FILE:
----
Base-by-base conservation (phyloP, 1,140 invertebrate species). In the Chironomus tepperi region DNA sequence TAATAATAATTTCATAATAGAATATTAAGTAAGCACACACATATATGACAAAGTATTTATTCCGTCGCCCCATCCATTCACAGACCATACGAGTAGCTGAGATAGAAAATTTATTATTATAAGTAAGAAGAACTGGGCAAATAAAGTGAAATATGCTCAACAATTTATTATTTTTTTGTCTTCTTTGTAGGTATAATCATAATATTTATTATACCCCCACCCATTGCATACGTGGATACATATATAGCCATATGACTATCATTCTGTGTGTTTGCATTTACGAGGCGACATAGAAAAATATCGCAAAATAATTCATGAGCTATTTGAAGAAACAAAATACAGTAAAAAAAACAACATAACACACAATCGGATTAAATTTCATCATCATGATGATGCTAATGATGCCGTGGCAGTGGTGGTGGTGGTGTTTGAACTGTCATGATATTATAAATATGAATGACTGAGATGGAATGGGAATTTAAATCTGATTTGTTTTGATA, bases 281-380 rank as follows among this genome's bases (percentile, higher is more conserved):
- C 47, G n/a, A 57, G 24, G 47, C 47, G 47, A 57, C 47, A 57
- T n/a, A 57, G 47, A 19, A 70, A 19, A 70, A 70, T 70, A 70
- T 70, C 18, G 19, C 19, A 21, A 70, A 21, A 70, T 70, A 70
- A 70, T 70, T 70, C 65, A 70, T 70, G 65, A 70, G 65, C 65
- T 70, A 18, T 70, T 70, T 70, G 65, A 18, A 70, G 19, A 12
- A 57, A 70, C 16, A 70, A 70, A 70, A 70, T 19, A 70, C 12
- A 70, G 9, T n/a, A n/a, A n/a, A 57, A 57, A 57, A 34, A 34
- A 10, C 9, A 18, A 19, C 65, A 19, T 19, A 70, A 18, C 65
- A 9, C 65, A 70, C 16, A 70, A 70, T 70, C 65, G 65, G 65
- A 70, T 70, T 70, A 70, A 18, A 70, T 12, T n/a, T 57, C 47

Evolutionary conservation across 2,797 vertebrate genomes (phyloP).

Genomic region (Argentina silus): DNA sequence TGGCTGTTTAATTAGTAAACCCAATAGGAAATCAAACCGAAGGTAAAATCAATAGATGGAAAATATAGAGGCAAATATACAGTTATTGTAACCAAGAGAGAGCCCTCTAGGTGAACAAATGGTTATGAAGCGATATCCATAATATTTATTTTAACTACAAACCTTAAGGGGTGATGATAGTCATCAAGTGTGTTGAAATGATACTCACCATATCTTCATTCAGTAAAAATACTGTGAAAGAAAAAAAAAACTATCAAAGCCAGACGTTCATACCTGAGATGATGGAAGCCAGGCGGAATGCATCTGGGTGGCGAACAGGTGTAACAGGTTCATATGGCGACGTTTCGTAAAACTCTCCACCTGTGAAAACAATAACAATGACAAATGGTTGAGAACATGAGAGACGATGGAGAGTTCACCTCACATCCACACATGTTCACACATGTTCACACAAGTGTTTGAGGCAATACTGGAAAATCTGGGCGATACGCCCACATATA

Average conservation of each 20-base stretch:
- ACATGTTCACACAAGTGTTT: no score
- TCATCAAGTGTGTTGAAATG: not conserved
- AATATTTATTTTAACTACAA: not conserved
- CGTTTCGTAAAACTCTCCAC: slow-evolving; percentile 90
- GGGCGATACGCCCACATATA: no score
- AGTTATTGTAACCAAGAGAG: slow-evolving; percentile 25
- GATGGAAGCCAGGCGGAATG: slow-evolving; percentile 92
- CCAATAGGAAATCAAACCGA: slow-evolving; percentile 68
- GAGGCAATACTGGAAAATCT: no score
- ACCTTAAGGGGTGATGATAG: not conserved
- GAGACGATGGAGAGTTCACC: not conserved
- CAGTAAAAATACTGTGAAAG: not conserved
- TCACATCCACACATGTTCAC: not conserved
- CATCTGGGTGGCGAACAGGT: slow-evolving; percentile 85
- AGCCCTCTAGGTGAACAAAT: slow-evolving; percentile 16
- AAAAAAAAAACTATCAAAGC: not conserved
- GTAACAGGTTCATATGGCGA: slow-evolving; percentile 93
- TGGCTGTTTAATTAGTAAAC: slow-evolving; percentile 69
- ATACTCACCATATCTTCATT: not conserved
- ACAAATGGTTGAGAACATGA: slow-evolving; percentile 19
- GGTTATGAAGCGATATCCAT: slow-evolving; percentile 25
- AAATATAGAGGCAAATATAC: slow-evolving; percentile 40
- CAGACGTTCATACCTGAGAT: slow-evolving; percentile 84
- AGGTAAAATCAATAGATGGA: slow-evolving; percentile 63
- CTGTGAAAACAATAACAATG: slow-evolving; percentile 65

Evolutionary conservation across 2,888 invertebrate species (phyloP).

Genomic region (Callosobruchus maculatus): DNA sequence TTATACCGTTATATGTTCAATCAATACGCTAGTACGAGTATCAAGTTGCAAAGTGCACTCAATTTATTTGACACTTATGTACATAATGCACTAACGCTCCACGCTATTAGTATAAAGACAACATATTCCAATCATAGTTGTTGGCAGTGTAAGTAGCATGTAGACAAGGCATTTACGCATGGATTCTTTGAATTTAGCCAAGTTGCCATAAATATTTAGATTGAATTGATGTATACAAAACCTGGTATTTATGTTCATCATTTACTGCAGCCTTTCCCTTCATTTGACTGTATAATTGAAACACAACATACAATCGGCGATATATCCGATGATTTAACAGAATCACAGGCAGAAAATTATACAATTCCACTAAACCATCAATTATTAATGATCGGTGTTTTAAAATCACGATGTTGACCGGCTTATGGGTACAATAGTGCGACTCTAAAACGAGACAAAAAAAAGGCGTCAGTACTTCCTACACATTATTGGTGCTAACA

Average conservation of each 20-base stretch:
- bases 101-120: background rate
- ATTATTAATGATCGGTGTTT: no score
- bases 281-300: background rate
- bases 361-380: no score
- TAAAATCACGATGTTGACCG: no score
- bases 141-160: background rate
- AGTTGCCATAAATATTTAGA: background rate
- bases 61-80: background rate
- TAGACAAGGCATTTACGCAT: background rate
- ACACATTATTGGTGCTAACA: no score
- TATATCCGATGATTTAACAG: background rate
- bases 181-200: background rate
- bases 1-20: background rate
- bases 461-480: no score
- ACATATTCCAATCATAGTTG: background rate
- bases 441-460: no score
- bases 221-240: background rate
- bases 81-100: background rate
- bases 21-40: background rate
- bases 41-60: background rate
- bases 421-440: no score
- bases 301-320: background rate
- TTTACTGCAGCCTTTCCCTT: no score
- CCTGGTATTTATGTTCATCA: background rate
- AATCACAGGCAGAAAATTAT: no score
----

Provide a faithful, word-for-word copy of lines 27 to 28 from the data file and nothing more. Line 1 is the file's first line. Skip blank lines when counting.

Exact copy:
- TCACATCCACACATGTTCAC: not conserved
- CATCTGGGTGGCGAACAGGT: slow-evolving; percentile 85